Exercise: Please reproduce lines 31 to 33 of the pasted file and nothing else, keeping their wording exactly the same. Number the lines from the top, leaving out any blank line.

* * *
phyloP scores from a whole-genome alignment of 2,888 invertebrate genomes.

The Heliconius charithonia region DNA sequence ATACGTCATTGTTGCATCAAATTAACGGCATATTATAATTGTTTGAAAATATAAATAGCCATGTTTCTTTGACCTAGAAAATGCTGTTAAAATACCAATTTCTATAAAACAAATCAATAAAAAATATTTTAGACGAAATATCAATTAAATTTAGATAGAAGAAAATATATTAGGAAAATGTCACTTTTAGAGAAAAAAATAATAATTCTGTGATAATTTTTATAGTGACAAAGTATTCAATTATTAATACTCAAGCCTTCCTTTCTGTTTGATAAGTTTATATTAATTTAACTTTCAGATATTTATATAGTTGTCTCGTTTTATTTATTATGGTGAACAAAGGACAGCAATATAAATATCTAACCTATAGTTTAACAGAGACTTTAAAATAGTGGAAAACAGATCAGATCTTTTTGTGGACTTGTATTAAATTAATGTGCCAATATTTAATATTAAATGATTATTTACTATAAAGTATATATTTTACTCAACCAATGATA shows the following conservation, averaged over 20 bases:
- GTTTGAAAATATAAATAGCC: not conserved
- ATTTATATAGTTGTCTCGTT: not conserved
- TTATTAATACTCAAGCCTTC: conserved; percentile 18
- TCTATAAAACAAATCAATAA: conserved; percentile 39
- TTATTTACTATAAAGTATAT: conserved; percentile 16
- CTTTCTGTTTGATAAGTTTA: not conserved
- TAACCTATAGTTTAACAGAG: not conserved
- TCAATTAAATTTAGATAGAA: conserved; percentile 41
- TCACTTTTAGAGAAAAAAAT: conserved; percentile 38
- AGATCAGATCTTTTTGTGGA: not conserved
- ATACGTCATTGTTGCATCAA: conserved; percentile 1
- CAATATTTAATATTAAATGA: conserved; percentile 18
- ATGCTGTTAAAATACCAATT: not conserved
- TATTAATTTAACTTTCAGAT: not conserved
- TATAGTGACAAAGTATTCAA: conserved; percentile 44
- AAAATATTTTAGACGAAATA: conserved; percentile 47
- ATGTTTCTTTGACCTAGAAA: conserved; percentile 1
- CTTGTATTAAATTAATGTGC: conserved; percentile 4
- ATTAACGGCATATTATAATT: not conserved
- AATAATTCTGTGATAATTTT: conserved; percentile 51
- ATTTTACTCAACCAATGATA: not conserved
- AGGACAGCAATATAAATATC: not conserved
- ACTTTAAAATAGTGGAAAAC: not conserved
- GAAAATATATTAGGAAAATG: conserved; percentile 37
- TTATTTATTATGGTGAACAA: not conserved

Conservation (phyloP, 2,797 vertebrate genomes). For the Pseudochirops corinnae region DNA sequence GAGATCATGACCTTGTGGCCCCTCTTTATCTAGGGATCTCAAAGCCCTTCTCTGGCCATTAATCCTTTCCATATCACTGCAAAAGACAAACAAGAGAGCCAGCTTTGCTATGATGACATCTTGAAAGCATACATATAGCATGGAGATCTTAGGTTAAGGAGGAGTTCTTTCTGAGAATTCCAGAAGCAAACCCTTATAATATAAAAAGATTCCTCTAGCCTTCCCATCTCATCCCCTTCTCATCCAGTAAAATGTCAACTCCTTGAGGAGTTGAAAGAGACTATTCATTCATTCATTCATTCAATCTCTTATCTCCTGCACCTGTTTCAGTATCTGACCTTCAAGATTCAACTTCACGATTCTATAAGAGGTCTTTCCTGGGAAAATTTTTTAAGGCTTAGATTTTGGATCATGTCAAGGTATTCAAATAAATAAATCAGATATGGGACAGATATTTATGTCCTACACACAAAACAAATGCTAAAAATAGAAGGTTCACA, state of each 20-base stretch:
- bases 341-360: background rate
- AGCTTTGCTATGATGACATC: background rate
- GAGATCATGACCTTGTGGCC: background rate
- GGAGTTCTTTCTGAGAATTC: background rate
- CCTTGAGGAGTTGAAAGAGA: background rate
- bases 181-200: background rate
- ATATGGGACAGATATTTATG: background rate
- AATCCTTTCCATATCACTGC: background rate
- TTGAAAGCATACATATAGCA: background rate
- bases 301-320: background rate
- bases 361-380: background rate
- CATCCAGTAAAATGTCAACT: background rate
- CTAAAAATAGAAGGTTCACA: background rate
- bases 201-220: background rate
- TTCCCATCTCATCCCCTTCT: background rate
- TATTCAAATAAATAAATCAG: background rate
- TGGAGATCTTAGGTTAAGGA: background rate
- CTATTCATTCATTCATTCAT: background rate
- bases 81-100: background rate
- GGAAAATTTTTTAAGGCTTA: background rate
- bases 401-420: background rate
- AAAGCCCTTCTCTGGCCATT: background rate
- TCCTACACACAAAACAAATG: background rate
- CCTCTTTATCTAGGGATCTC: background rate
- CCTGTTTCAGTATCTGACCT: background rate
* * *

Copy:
- GAGATCATGACCTTGTGGCC: background rate
- GGAGTTCTTTCTGAGAATTC: background rate
- CCTTGAGGAGTTGAAAGAGA: background rate